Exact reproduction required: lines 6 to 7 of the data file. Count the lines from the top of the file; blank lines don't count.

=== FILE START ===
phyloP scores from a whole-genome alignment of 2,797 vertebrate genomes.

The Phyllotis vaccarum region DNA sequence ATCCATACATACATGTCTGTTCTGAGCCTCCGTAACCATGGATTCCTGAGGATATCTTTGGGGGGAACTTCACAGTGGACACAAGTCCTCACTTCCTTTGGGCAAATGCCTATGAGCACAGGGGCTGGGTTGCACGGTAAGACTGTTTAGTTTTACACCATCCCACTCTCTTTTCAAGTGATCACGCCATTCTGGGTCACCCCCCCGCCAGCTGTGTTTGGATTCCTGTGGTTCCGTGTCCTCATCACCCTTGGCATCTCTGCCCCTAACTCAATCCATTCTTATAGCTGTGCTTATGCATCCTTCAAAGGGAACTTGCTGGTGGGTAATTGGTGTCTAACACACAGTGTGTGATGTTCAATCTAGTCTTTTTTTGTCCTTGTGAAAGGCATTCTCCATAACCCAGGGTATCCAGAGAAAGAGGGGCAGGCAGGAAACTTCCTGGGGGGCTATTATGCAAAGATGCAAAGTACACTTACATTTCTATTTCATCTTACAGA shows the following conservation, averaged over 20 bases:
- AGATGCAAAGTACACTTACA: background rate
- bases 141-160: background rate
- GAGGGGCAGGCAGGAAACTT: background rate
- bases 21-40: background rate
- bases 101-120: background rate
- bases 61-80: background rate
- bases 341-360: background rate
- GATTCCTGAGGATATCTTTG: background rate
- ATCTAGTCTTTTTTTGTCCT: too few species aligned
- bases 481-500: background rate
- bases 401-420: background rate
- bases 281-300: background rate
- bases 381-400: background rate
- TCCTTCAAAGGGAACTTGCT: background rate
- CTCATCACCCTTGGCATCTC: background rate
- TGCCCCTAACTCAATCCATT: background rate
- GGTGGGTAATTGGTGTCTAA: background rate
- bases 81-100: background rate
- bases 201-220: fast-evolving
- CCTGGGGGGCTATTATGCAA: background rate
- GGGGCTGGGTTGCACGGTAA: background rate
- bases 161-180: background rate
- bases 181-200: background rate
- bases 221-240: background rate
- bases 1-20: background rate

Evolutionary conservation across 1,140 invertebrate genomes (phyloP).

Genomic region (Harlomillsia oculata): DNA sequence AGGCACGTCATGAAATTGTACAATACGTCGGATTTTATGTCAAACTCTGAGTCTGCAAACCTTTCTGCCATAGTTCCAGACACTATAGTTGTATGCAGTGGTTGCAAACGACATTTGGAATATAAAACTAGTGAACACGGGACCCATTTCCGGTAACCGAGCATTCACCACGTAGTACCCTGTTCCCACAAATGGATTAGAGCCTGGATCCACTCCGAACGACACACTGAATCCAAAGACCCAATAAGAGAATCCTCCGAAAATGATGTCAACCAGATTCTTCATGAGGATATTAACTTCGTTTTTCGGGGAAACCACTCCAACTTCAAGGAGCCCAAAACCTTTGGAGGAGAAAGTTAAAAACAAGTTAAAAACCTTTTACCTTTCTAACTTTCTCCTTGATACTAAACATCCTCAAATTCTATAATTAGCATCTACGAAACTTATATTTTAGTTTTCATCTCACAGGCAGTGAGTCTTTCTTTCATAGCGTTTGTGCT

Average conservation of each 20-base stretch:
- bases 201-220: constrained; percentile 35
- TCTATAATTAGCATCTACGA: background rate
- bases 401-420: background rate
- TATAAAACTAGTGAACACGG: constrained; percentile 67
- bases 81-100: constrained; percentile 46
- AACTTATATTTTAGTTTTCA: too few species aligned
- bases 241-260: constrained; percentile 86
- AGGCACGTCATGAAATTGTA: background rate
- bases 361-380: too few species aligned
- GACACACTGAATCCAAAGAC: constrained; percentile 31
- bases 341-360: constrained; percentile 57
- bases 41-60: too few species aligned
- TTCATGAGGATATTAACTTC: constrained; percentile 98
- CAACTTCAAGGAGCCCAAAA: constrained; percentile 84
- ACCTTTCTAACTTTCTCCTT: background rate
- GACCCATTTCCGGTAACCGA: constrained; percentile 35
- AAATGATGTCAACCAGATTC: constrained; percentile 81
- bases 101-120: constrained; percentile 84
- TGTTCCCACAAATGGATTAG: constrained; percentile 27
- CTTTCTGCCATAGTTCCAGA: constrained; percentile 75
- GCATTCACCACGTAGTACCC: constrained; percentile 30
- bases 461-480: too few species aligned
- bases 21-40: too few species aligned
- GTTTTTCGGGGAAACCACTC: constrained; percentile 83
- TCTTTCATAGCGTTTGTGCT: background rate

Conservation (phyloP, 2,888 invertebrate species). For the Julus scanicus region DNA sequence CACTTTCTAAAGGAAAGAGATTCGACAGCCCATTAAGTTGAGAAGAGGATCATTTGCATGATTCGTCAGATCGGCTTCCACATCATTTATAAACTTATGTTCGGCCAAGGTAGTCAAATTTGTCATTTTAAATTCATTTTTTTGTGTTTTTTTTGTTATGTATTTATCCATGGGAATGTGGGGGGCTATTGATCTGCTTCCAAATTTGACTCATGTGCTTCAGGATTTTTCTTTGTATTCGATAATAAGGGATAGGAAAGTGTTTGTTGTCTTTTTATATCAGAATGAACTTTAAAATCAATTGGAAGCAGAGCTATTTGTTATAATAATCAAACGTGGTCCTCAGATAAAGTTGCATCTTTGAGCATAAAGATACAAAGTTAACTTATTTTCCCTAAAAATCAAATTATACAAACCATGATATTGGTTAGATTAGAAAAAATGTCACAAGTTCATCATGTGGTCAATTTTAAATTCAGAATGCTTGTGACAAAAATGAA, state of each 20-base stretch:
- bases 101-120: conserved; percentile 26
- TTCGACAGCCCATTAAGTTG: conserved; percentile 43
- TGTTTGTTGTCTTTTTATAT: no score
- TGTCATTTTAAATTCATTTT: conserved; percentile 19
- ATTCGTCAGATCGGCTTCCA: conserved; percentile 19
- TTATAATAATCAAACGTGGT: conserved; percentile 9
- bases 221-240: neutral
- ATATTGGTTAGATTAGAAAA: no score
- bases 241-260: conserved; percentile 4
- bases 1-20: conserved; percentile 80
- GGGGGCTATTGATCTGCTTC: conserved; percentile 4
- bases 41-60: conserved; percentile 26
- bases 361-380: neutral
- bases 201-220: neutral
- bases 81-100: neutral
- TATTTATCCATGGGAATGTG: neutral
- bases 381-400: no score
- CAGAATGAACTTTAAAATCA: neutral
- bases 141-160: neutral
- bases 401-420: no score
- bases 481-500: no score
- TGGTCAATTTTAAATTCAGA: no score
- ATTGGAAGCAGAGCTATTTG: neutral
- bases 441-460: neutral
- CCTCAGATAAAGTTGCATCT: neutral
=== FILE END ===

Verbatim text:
- bases 21-40: background rate
- bases 101-120: background rate